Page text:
My usual winter overnight pack is 40 litres and I’ve even been known to stretch to 50L to make room for more pies and whisky, but I’m supposed to be all about dropping weight and upping enjoyment, so what the dickens am I doing with a monster 65 litre pack?

Good question.

This is the Osprey Atmos AG 65.

Osprey Atmos AG 65


The Atmos (and the women-specific version, the Aura) is marketed as ‘ground breaking’ due to the new AntiGravity back system. As you know, I’m not one to truck with the marketing flannel so I had to take a look for myself.

The first impressions when I pulled it out of the box were twofold:


2) It weighs a TON.

I’m not kidding. So noticeable was the weight that I got the luggage scales out and gaped as it racked up to 2330g for my long back version. Yup, thats over 2kg just in the empty pack. Lightweight my arse. I’ve spent many years whittling down the weight and bulk to find the wonderful sweet spot of joy (which is somewhere in the middle of the spectrum between hauling a load like a mule and sleeping under a polythene bag in your pants) so the prospect of  going back up the scale to a monster bag seemed counter intuitive, to the extent that I was sure I was going to hate it. It mainly reminded me of my old Karrimor Jaguar and that was a step too far back into the past. I left it in the box for some time.

Eventually the guilt kicked in and I pulled it back out, loaded a box of gear into the car and headed out. Then did it all over again and again over the course of 4 months.

Osprey Atmos AG 65

Out on the hill, the most obvious piece of interest was the harness, and in particular the hip belt. Putting it on resembles triggering a man trap. It clamps round your hips and won’t let go. So much so, that you don’t even need to put your arms through the shouder straps to keep it attached to you. Interesting.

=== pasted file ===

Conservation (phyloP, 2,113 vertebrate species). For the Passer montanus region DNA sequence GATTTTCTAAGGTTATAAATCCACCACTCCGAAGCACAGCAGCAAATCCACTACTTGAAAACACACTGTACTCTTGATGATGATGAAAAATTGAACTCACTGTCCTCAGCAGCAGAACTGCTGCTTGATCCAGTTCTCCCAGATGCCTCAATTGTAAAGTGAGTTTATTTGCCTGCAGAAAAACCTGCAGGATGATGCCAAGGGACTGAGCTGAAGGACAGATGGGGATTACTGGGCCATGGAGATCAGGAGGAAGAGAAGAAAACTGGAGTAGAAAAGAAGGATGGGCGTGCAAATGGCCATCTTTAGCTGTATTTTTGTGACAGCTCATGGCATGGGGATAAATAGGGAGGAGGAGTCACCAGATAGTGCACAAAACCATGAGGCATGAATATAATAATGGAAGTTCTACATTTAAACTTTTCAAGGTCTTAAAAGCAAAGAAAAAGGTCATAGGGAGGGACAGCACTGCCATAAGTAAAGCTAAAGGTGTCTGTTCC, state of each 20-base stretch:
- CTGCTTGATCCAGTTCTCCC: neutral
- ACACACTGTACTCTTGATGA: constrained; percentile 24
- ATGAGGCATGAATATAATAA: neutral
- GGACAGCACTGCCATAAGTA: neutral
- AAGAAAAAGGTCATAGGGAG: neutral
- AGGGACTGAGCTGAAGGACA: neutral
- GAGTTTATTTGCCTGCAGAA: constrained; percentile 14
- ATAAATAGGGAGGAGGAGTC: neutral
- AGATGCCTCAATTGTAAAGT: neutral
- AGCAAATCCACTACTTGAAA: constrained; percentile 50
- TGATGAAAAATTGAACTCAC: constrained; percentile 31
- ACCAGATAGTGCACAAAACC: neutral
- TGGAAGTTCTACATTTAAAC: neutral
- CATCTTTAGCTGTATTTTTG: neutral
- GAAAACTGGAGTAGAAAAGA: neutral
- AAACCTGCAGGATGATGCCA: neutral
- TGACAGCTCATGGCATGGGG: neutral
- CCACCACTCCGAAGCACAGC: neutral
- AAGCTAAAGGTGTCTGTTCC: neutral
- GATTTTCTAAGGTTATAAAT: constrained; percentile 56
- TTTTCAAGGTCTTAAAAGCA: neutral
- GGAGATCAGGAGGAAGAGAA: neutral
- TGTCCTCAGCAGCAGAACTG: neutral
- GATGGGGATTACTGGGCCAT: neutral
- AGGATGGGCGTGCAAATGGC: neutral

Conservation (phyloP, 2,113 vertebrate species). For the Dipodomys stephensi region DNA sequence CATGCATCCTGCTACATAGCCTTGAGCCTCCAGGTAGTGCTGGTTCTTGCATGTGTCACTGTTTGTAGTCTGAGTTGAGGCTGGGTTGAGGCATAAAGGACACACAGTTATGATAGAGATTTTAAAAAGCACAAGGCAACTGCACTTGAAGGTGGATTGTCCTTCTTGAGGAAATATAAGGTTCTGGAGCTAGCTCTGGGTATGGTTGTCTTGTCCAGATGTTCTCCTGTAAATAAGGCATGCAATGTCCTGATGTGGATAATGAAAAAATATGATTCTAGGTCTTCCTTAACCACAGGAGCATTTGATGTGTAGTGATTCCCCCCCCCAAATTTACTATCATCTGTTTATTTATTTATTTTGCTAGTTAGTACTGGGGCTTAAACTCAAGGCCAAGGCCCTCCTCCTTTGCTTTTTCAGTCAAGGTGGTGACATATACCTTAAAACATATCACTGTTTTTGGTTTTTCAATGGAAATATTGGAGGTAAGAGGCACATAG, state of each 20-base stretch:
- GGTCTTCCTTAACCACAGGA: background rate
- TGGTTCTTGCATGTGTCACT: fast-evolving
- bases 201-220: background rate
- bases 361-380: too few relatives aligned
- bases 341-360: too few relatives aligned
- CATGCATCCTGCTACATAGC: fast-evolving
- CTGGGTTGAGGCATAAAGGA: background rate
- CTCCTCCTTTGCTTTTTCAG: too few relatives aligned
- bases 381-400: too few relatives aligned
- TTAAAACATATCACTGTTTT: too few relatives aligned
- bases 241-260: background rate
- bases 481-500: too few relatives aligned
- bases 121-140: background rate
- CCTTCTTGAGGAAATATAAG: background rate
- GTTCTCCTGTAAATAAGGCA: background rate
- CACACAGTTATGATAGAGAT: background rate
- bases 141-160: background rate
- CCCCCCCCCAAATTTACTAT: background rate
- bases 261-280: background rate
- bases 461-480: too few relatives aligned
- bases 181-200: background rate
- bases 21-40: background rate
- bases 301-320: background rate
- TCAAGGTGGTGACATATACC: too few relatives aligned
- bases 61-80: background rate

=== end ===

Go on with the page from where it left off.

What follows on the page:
Even more interesting was that the 2-and-a-bit kilos just vanished as soon as I put it on and cinched the belt together, the load transfer is outstanding. What felt like a ton weight coming out of the box was suddenly unnoticed on my back. I get why they call it AntiGravity.

Osprey Atmos AG 65

In terms of features, there are other elements worth checking out. There’s a split main compartment with divider, they say it’s so you can put your sleeping bag in the lower part and keep it segregated, but it’s handy for storing wet kit too. There’s a detachable lid which had a large pocket that houses the raincover. Take the cover out and the pocket is very large.  If you ditch the lid, there’s a flap cover to take it’s place.  The belt features some good-sized zip pockets, and is super-adjustable.

There’s the usual Osprey bits and bobs, like the elastics to store walking poles, stretch mesh pockets and the like. It’s hydration compatible too, with an internal sleeve. So much, so good but quite frankly it’s all about that back system.

And when it comes to hauling big loads, I’ve never worn a more comfortable pack. It’s super comfy. Load transfer is excellent and the ventilation is good. The first few jaunts were with my usual load out, somewhere between 8 and 10kg and it was great. To push it, I loaded up with multiple tents and stuff just for fun to see how it coped with 20kg and despite feeling it in my legs, it handled it very comfortably. If I really had to haul some heavy loads, this would be my go-to pack.